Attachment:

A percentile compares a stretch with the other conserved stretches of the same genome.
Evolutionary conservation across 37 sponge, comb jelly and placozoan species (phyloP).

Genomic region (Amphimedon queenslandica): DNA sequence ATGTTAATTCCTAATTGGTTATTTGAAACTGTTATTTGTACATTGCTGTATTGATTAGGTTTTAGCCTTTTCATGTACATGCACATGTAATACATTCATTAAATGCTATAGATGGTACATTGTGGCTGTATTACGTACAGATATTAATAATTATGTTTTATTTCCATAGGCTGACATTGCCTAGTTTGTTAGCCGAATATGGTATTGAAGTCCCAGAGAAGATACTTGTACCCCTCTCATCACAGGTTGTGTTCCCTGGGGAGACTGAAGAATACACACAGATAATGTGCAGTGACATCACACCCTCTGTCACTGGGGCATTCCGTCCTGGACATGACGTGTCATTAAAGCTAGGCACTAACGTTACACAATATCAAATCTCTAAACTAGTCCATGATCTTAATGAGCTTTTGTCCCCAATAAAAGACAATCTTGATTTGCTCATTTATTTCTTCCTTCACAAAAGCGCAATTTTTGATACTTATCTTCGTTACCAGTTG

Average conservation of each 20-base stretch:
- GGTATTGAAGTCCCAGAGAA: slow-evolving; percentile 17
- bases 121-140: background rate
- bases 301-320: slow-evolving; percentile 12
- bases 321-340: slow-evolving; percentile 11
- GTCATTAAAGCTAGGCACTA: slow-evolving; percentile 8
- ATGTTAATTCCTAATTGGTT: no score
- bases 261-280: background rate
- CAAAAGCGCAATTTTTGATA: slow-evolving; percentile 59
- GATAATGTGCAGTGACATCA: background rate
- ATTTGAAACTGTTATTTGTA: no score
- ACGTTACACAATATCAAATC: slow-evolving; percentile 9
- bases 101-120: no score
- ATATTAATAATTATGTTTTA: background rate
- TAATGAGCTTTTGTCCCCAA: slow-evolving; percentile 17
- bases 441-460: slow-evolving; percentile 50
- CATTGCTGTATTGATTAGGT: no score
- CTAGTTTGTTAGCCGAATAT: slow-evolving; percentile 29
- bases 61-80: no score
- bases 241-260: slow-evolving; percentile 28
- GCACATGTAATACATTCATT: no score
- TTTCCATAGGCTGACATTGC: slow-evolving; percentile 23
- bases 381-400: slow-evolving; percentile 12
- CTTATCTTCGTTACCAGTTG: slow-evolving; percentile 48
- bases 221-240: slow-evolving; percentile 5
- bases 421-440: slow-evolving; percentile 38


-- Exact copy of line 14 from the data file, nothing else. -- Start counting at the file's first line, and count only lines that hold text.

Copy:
- ATTTGAAACTGTTATTTGTA: no score